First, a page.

- Christmas Song (Chestnuts Roasting on an Open Fire), The Nat King Cole Trio, 1946 Mel Tormé, Bob Wells
- Thank God It’s Christmas, Queen, 1984 Brain May, Roger Taylor
- It’s The Most Wonderful Time of Year, Andy Williams 1963 Edward Pola, George Wyle
- Santa Baby, Eartha Kitt, 1953, Joahn Javits, Phillip Springer
- Christmas Wrapping, The Waitresses, 1981, Chris Butler
- Have Yourself A Merry Little Christmas, Frank Sinatra, 1957, Ralph Blanew, Hugh Martin
- Please Come Home For Christmas, Charles Brown, The Eagles, Jon Bon Jovi 1961 / 1978 / 1995 Charles Brown, Gene Redd
- Spaceman Came Travelling, Chris de Burgh, 1976, Chris de Burgh
- A Winter’s Tale, David Essex, 1982, Mike Batt / Tim Rice
- Lonely This Christmas, MUD, 1974 Nicky Chinn, Mike Chapman
- Cold December, Night Michael Bublé 2011 Michael Bublé, Alan Chang, Bob Rock
- Mistletoe And Wine, Cliff Richard, 1988, Jeremy Paul, Leslie Stewart, Keith Strachan
- Merry Christmas, Bryan Adams, 2011, Bryan Adams
- Christmas Time – Don’t Let The Bells End, The Darkness 2003 Justin Hawkins, Dan Hawkins, Frankie Poullain, Ed Graham
- Mary’s Boy Child – Oh My Lord, Boney M, 1978 Jester Hairston, Frank Farian, Fred Jay, Lorin
- Power Of Love, Frankie Goes to Hollywood, 1984 Peter Gill, Holly Johnson, Mark O’Toole
- Blue Christmas, Elvis Presley, 1957, Billy Hayes, Jay W. Johnson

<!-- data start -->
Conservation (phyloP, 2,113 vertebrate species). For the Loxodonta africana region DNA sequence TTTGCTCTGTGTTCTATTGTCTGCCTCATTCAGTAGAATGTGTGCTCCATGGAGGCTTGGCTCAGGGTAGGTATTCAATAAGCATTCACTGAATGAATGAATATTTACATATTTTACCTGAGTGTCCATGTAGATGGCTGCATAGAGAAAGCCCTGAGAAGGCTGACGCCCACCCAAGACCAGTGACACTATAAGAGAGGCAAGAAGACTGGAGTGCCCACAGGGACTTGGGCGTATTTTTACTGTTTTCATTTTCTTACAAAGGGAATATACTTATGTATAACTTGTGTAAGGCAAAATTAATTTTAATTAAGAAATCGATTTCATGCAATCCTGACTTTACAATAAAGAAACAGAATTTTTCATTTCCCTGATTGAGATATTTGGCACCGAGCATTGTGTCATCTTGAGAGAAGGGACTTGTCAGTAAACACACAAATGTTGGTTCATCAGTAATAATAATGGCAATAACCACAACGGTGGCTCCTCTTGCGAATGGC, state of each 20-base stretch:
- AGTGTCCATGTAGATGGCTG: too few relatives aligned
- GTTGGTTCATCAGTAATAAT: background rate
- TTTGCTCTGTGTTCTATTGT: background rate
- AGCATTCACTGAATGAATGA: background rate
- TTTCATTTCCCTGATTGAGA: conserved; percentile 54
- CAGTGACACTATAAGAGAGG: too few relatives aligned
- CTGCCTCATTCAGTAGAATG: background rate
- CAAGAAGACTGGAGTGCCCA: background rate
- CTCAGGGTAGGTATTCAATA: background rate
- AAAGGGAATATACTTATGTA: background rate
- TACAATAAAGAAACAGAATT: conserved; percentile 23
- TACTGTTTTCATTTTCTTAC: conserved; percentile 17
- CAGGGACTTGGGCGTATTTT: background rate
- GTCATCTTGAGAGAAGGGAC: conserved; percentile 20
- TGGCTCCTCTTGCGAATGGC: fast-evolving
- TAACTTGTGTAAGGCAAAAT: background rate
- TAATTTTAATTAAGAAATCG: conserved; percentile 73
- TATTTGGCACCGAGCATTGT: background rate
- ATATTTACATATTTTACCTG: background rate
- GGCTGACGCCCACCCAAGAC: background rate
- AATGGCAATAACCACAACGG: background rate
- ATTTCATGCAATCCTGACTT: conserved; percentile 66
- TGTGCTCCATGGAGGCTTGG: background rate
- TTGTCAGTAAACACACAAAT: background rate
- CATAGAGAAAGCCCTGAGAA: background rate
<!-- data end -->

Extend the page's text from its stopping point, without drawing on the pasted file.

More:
- When A Child Is Born (Soleado) Johnny Mathis 1976 Ciro Dammiccom, Fred Jay
- Rudolph The Red Nosed Reindeer, Gene Autry 1949 Johnny Marks
- Winter Wonderland, Perry Como, 1934, Felix Bernard, Richard B. Smith
- I Saw Mommy Kissing Santa Claus, Jimmy Boyd, 1952, Tommie Connor
- Mary’s Boy Child, Harry Belafonte, 1957, Jester Hairston
- It’s Beginning to Look a Lot Like Christmas, Perry Como & The Fontana Sisters 1951 Meredith Wilson
- The Little Drummer Boy, Harry Simeone Chorale 1958 Harry Simeone, K. K. Davis, Henry Onorati
- We Wish You A Merry Christmas
Additional favourite (Mine):
Kissing Bow – Romantic Christmas
Let’s make Christmas that extra more fun and I dare say romantic as well. Forget mistletoe, let’s have a kissing bow.
Making one will bring out the artistic side in you.
Add anything you want like apples, grapes, garland of ivy, tinsels, etc. You are only constraint by your imagination. Hold these together with a wire coat hanger.
Blue Peter’s John Noakes with the Advent Crown
If you are familiar with Children BBC’s Blue Peter, then a kissing bow should be a doddle.
Making a kissing bow is pretty similar with building and creating the Advent Crown.
Another thing to add to this kissing bow to highlight it are lights. Thank goodness you can have a fire-proof battery operated Christmas lights now widely available in the market for a pound or two.
Sungka Board, photo by JMorton
Sungka – Filipino Mancala Game
I used to be obsessed with this board game when I was a little girl.
For whatever reason my mother used to discourage us playing sungka. She was really adamant that we should not play it. I think I heard her say that it was a game of the dead or something. She made it sound like there was something sinister about it.
But I’ve always had a mind of my own, and the more I was told ‘NO’ the more I had to do it; it was like a red rag to a bull to me, a fascination of the forbidden. 🙂 I was a tad naughty! LOL